A judge on Thursday sentenced Stanley White, of Donaldsonville, to two years of home incarceration after White avoided for 19 years a prison sentence for an Ascension Parish crash that killed a 10-week-old St. Amant infant in 1994.

Judge Jessie LeBlanc, of the 23rd Judicial District, accepted an agreement that prosecutors and White’s defense attorney reached in the case.

White, 39, 503 Vatican Drive, was never called to serve a two-year sentence for negligent homicide to which he pleaded guilty in 1995.

LeBlanc suspended White’s sentence last year after the case resurfaced, but in July, the Louisiana 1st Circuit Court of Appeal reversed LeBlanc, saying the judge created a new sentence and ordered her to consider prosecution motions to revoke White’s bail and execute his sentence.

Attorneys portrayed the agreement Thursday as a just settlement in a unique situation, but the parents of Brittany Deville, the infant killed in the 1994 crash with White, were unhappy White would avoid jail time.

“It just makes no sense to me. I don’t understand this,” a weeping Rachel Deville, Brittany’s mother, said outside the Ascension Parish Courthouse Annex after the ruling.

Brittany’s father, Shannon Deville, 44, said he is the person who discovered several years ago that White never served his sentence after White, a convicted felon, was able to get a critical access card to a plant where both men worked.

Shannon Deville questioned the handling of the case.

“Me, my personal opinion, Ascension Parish doesn’t have a justice system,” he said.

The 23rd Judicial District encompasses Ascension, Assumption and St. James parishes.

Under the sentence, White must wear an ankle monitor overseen by the state Office of Probation and Parole, and he cannot leave his Donaldsonville home unless he’s going to work, the doctor, church or for travel related to requirements of Probation and Parole.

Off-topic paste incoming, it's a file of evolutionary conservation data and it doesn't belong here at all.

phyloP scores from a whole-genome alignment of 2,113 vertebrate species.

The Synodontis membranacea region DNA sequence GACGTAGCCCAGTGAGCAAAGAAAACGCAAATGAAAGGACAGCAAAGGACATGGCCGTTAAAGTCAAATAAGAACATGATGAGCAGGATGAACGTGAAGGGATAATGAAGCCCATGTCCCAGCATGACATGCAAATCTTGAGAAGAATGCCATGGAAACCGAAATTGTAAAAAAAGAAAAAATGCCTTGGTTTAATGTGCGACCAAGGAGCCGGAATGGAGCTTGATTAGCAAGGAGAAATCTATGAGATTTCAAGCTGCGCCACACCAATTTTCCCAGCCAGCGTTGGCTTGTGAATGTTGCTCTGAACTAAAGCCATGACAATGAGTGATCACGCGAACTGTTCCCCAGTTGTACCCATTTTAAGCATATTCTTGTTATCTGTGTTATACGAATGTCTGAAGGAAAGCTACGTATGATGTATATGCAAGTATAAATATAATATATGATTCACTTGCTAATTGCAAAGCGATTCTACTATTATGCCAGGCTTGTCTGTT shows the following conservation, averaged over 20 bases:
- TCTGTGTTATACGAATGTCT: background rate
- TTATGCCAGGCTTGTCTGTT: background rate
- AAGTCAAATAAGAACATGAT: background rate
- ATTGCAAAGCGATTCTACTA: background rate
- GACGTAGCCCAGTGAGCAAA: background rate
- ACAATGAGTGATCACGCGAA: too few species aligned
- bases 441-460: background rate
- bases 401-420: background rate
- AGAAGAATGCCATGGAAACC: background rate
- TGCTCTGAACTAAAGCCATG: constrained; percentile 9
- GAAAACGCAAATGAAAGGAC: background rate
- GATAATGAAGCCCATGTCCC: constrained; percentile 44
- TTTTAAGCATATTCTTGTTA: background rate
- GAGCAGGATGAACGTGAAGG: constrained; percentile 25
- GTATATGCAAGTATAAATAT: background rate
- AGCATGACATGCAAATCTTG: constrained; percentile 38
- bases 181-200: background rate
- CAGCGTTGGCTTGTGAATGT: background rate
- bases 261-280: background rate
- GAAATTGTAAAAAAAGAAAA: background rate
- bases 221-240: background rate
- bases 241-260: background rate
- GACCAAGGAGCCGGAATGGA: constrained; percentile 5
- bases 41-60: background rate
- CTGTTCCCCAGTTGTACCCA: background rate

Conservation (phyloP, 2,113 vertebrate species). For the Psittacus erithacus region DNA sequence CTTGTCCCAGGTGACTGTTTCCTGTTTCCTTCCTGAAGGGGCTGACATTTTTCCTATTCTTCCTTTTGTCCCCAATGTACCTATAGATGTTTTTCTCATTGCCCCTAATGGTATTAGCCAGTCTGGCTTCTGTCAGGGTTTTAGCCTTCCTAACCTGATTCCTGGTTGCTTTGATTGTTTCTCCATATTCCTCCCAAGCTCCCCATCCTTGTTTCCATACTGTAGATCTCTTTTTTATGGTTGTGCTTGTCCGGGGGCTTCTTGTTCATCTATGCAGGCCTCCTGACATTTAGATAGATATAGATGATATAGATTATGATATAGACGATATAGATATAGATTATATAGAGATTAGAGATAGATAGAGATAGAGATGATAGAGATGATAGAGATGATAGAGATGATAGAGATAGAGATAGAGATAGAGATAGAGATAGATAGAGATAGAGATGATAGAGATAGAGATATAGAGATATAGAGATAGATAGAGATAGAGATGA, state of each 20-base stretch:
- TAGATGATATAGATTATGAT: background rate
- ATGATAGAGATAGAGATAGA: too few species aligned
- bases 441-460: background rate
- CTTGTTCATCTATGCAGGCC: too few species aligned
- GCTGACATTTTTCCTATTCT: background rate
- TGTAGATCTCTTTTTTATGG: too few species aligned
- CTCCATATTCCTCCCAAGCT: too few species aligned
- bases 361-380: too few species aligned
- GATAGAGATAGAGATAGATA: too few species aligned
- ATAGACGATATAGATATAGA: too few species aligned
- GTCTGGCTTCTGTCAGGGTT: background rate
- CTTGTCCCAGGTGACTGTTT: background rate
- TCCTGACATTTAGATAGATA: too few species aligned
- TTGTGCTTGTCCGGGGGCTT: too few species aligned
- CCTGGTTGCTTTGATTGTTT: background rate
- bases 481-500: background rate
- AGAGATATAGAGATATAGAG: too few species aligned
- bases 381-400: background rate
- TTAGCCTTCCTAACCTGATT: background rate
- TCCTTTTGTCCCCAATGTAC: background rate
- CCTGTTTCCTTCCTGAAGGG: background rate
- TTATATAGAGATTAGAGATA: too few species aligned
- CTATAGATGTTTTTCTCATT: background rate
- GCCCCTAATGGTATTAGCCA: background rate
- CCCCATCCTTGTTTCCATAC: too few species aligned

Kurt Wall, director of the Attorney General’s Office’s Criminal Division, said after the hearing that agencies “dropped the ball to some extent” 19 years ago and that his office was trying to make sure White was “held accountable in some way.”

“And we felt like this was the best resolution,” Wall said.

Steven Moore, White’s defense attorney, said White is distraught over the crash and wanted the case to be over as quickly as possible for his benefit, as well as the Deville family’s.

“I think this is the right call,” Moore said of the Attorney General’s Office’s acceptance of the agreement.

Moore claimed the U.S. Supreme Court has ruled on cases similar to this and contended his client was likely to prevail in the end. While Wall did not agree with that conclusion, he said the uncertainty of years of litigation was a factor prosecutors considered in accepting the agreement.

“One of the important things and one of the important aspects of justice is finality, and that’s what we’ve achieved today, in addition to making certain he was held accountable in some way,” Wall said.

White, who left the courthouse without speaking with reporters, had pleaded guilty in July 1995 to a reduced charge of negligent homicide following the alcohol-related crash on Airline Highway near Gonzales that killed Brittany Deville.

But even after an appeals court affirmed the negligent homicide conviction in February 1997, White never was called to serve his time in prison.

Since that time, White, who was 19 at the time of the accident, has earned a college degree, has held a job and has not been in trouble with the law.

Moore acknowledged Thursday that White never contacted authorities about his pending prison sentence and never felt he should call. He said his client was like any other person — waiting for the system.

“He was waiting to hear what is he supposed to do,” Moore said.

It’s still not clear how White’s original sentence failed to be executed.

In the appeal of LeBlanc’s ruling last year, in which she suspended White’s original sentence, the majority of the three-judge panel found that LeBlanc did not have the authority to suspend the sentence and reinstated the two years of prison time.

But the appeals court stayed its order a day later, however, on July 15, because the three judges’ rulings conflicted on how to proceed with the case.

In a subsequent ruling July 21, a majority of the panel reversed LeBlanc and handed down the ruling that led to Thursday’s hearing.

In court Thursday, after meeting with LeBlanc in her private chambers, the attorneys and LeBlanc came out, and Wall announced the two sides had reached an agreement in advance and read it in the courtroom.

Rachel Deville began crying, and her niece, Ashley Bercegeay, 27, briefly walked out as LeBlanc said she would accept the agreement.